You are here: HomeNews2015 10 26Article 389954

General News of Monday, 26 October 2015


Otumfuor mediates in Ghana Nigeria Gas debt issue

Asantehene Otumfuo Osei Tutu II (2nd right) in group picture Asantehene Otumfuo Osei Tutu II (2nd right) in group picture

The Asantehene Otumfuo Osei Tutu II has taken part in discussions between Ghana and Nigerian officials over debts owed the latter for Gas supply.

The meeting took place days ago, can confirm, and the reason both parties have agreed to extend the deadline for payment to February.

The Asantehene’s clout and relevance was heavily relied upon by President John Dramanni Mahama (who was also part of the deliberations) to chart a definite roadmap that would lead to the debts being paid eventually.

Ghana owes Nigeria some 181 million dollars in unpaid bills for Gas supply to the Volta River Authority.

Officials of the supplying company, N-Gaz, said attempts to get the Ghanaian government to offset its debts failed, insisting the decision to cut off supply was taken as a debt recovery effort.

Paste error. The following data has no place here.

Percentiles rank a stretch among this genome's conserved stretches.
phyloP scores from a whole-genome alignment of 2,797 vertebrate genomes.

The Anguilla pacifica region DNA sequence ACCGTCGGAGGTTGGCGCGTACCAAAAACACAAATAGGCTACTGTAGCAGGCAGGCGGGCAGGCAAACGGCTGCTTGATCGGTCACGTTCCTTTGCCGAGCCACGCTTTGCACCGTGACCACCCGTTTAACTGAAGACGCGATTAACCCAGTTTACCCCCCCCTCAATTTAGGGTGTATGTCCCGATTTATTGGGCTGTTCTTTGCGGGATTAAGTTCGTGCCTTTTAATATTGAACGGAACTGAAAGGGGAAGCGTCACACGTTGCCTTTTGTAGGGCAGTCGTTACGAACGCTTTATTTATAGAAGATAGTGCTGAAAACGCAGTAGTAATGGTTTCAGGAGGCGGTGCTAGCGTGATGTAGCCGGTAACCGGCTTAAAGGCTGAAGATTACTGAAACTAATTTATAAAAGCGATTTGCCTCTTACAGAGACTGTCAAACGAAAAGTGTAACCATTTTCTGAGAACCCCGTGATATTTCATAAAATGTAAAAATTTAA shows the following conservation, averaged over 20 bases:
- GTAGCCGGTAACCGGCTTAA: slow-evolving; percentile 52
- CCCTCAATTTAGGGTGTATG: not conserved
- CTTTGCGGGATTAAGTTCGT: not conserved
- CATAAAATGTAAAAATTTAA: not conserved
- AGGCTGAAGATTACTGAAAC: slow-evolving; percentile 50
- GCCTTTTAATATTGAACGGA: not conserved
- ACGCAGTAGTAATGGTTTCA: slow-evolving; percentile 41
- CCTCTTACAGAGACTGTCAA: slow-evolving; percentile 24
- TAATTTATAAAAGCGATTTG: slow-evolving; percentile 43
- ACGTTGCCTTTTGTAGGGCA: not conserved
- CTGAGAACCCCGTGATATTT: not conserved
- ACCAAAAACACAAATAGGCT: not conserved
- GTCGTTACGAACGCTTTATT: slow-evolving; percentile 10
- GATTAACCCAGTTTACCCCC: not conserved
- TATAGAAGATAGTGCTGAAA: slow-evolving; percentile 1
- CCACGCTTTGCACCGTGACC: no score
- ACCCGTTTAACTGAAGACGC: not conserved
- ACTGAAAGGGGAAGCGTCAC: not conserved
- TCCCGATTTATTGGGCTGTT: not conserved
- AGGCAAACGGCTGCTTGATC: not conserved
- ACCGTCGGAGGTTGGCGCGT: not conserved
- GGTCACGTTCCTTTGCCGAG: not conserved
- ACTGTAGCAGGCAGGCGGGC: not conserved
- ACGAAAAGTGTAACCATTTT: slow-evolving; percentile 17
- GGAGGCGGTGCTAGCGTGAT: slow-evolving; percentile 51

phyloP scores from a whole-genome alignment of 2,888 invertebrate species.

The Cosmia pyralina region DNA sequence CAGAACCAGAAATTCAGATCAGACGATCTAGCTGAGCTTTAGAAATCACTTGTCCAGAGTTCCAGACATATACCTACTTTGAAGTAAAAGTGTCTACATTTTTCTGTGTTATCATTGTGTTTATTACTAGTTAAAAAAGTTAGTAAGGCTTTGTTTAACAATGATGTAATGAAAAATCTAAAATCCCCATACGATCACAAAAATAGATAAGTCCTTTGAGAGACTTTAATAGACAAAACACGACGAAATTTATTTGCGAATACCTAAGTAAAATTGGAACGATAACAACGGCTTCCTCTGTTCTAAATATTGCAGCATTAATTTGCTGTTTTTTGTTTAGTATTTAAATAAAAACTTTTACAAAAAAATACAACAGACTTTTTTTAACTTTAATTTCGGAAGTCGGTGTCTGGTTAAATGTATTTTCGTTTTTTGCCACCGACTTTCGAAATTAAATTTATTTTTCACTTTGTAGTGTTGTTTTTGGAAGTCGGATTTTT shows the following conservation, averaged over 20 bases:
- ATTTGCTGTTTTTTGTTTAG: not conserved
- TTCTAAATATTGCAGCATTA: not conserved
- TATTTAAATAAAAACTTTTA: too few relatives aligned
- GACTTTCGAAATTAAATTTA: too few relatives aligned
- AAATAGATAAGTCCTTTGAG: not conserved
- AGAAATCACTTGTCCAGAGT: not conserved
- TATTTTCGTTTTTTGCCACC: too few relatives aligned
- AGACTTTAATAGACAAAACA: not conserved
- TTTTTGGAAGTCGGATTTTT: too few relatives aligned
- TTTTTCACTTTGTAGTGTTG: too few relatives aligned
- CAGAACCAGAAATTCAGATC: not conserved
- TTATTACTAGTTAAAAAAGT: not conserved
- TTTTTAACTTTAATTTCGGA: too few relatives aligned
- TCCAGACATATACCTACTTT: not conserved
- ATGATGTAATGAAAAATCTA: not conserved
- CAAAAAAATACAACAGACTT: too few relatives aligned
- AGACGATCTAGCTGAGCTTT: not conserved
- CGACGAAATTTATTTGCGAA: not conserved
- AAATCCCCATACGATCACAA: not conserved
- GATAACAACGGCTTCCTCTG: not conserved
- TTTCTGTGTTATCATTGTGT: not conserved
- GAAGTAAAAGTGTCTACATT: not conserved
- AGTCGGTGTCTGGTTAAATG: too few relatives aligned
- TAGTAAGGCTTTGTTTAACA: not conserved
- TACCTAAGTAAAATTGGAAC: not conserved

N-Gaz is a joint venture company owned by NNPC, Shell and Chevron, and delivers gas through the West African Gas Pipeline Company (WAGPCo) to Ghana.

Both agreed after the meeting that the total sum of gas supply debt will be cleared by February 2016 at the latest.

The agreement also stipulated that VRA will pay the balance of August and September invoices by October 31 at the latest.

It was also agreed that all other supplies as from October will be paid for on or before the due date while the backlog of arrears from 2012 will be defrayed by February 2016.

Ghana stopped paying for the fuel from Nigeria in August of 2014, saying it sent a letter to the Volta River Authority informing them of their next move.

Ghana received as much as 90 million standard cubic feet of gas per day from Nigeria in the past month.

While the demand for power grows, very little has been done in terms of workable energy solutions, save for promises of seeking help from domestic and foreign energy suppliers. One of such is the planned arrival of power barges from Turkey, early next month.

Join our Newsletter